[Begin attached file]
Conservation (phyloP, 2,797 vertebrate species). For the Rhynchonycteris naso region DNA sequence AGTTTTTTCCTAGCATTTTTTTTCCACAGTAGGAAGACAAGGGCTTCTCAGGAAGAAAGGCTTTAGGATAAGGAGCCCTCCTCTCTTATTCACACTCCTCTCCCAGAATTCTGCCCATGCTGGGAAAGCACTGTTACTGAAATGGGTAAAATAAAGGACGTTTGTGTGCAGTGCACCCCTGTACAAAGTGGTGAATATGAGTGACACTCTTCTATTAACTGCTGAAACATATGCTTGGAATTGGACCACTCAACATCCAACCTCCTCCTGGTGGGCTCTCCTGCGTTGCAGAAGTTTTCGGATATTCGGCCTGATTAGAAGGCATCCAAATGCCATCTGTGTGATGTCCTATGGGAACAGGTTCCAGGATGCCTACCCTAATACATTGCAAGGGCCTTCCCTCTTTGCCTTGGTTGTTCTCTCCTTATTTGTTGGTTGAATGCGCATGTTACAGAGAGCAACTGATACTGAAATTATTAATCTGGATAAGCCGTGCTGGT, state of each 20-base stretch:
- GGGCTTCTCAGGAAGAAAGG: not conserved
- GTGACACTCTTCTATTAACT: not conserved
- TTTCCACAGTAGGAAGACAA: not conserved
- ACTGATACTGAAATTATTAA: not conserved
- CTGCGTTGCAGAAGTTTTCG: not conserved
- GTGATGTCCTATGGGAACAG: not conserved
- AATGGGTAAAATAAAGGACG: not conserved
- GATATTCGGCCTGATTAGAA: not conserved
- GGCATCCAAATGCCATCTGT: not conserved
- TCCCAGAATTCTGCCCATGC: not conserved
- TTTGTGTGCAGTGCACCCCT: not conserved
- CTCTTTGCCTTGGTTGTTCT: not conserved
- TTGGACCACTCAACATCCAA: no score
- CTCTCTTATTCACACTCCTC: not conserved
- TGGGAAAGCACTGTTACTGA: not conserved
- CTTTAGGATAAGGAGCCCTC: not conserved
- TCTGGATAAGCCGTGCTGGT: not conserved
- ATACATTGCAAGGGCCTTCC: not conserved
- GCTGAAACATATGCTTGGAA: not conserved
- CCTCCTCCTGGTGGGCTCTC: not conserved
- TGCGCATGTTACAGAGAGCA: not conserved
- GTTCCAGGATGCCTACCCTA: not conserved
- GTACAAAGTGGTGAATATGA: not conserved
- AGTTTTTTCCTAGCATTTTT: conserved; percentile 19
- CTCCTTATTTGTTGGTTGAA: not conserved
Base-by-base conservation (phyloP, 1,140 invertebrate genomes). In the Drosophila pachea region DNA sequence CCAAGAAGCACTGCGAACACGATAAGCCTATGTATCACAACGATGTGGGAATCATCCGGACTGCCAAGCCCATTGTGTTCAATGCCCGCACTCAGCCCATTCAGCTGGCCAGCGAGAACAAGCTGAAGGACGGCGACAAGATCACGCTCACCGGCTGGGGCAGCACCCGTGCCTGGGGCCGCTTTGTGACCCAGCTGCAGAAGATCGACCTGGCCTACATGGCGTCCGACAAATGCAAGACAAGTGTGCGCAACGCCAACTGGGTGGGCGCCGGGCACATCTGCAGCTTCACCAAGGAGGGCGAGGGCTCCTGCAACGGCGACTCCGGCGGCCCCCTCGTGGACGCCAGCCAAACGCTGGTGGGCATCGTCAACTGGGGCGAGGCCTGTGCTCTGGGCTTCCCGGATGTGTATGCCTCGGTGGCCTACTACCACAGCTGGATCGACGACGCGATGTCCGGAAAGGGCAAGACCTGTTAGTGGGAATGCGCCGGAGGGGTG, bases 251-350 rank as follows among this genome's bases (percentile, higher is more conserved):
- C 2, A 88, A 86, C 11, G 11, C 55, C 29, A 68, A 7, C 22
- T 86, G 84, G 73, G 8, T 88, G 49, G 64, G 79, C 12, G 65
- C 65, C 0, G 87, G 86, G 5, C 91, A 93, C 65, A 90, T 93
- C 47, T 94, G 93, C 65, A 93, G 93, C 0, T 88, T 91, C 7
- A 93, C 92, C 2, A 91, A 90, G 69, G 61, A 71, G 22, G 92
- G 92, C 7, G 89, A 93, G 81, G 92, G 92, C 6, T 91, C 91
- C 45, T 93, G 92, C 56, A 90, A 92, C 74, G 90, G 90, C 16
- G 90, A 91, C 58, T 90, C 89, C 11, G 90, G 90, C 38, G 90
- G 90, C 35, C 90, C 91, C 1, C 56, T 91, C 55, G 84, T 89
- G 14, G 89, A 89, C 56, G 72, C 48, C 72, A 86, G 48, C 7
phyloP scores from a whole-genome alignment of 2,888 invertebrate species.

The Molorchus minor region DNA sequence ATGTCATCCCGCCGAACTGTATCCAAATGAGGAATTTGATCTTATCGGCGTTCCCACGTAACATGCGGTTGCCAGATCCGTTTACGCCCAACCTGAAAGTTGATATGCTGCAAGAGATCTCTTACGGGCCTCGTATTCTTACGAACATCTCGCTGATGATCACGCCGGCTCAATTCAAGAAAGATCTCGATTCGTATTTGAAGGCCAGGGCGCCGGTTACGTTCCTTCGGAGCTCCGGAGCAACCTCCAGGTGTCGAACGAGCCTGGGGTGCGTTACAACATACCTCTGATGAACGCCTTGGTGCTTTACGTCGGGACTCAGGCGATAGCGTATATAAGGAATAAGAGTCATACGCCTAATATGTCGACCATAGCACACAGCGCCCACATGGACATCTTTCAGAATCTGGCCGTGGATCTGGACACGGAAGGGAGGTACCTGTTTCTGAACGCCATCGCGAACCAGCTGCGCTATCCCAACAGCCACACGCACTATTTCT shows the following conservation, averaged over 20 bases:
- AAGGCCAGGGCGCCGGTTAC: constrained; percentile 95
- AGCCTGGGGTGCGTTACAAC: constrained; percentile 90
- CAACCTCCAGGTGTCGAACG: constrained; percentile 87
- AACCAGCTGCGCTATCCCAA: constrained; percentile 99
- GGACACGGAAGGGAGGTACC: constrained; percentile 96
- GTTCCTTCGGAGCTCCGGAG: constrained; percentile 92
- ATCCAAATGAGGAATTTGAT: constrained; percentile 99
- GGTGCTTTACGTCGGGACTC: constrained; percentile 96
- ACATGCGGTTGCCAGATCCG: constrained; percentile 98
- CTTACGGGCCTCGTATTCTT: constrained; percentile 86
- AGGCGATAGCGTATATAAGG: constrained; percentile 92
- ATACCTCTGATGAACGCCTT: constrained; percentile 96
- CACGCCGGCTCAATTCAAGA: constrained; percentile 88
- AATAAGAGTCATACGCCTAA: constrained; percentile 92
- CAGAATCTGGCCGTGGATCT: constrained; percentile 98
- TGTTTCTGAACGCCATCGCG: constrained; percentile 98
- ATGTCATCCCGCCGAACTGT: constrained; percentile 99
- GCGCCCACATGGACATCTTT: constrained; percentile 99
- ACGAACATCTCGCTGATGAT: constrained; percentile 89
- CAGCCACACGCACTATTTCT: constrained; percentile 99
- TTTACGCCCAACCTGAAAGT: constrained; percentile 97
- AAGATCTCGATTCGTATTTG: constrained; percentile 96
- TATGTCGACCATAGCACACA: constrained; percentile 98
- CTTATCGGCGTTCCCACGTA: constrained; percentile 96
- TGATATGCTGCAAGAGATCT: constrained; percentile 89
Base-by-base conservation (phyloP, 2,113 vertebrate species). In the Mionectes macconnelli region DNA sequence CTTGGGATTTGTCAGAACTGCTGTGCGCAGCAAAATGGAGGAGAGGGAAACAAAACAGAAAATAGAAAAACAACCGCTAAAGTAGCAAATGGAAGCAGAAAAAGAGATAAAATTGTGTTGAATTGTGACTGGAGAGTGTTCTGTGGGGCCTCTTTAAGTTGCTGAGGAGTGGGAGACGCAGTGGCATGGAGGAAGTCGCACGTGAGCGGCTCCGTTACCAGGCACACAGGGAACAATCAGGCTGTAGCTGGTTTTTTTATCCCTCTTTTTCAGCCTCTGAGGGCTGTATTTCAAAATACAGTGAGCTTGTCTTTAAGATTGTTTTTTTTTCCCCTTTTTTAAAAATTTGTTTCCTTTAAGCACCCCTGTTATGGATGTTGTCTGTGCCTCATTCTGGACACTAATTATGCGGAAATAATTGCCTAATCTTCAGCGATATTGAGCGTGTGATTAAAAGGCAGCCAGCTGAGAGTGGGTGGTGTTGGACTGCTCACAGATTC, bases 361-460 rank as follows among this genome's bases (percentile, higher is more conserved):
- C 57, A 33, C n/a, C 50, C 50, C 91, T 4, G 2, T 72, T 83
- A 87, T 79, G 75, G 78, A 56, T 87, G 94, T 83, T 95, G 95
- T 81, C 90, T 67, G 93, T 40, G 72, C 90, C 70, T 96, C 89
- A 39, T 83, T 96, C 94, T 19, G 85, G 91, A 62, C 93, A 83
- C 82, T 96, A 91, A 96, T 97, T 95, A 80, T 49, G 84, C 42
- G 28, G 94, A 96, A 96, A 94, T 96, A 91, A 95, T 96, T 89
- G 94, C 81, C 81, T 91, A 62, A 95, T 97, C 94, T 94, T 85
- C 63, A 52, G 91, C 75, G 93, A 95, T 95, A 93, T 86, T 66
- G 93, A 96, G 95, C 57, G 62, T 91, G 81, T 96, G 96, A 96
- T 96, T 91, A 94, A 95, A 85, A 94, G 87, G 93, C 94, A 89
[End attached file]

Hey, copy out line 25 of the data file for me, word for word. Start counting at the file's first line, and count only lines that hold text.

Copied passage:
- AGTTTTTTCCTAGCATTTTT: conserved; percentile 19